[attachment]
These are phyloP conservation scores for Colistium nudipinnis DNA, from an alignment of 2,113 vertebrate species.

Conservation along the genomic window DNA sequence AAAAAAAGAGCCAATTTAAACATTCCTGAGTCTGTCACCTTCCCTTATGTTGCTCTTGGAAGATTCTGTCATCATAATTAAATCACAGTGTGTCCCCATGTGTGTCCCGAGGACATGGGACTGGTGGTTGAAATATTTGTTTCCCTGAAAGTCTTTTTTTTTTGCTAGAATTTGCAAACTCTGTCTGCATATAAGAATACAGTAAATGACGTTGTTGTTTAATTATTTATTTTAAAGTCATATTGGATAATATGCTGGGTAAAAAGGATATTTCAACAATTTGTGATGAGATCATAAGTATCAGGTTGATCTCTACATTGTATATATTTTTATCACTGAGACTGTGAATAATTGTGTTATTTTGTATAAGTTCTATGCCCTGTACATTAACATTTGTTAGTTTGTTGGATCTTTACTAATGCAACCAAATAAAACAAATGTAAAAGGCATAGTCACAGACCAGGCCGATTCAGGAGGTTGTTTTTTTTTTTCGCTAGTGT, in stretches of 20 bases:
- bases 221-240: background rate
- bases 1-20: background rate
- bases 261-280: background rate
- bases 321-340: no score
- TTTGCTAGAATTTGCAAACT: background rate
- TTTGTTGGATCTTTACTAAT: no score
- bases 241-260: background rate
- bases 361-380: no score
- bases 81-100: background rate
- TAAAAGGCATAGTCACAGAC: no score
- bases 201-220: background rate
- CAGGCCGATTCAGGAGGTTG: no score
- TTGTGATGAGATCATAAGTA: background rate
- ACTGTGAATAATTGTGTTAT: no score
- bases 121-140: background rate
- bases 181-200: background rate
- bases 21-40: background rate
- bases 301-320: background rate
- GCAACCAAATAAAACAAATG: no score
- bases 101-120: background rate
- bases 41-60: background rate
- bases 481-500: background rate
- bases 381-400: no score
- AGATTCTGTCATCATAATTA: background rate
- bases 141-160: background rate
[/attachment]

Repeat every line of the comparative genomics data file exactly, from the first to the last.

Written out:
These are phyloP conservation scores for Colistium nudipinnis DNA, from an alignment of 2,113 vertebrate species.

Conservation along the genomic window DNA sequence AAAAAAAGAGCCAATTTAAACATTCCTGAGTCTGTCACCTTCCCTTATGTTGCTCTTGGAAGATTCTGTCATCATAATTAAATCACAGTGTGTCCCCATGTGTGTCCCGAGGACATGGGACTGGTGGTTGAAATATTTGTTTCCCTGAAAGTCTTTTTTTTTTGCTAGAATTTGCAAACTCTGTCTGCATATAAGAATACAGTAAATGACGTTGTTGTTTAATTATTTATTTTAAAGTCATATTGGATAATATGCTGGGTAAAAAGGATATTTCAACAATTTGTGATGAGATCATAAGTATCAGGTTGATCTCTACATTGTATATATTTTTATCACTGAGACTGTGAATAATTGTGTTATTTTGTATAAGTTCTATGCCCTGTACATTAACATTTGTTAGTTTGTTGGATCTTTACTAATGCAACCAAATAAAACAAATGTAAAAGGCATAGTCACAGACCAGGCCGATTCAGGAGGTTGTTTTTTTTTTTCGCTAGTGT, in stretches of 20 bases:
- bases 221-240: background rate
- bases 1-20: background rate
- bases 261-280: background rate
- bases 321-340: no score
- TTTGCTAGAATTTGCAAACT: background rate
- TTTGTTGGATCTTTACTAAT: no score
- bases 241-260: background rate
- bases 361-380: no score
- bases 81-100: background rate
- TAAAAGGCATAGTCACAGAC: no score
- bases 201-220: background rate
- CAGGCCGATTCAGGAGGTTG: no score
- TTGTGATGAGATCATAAGTA: background rate
- ACTGTGAATAATTGTGTTAT: no score
- bases 121-140: background rate
- bases 181-200: background rate
- bases 21-40: background rate
- bases 301-320: background rate
- GCAACCAAATAAAACAAATG: no score
- bases 101-120: background rate
- bases 41-60: background rate
- bases 481-500: background rate
- bases 381-400: no score
- AGATTCTGTCATCATAATTA: background rate
- bases 141-160: background rate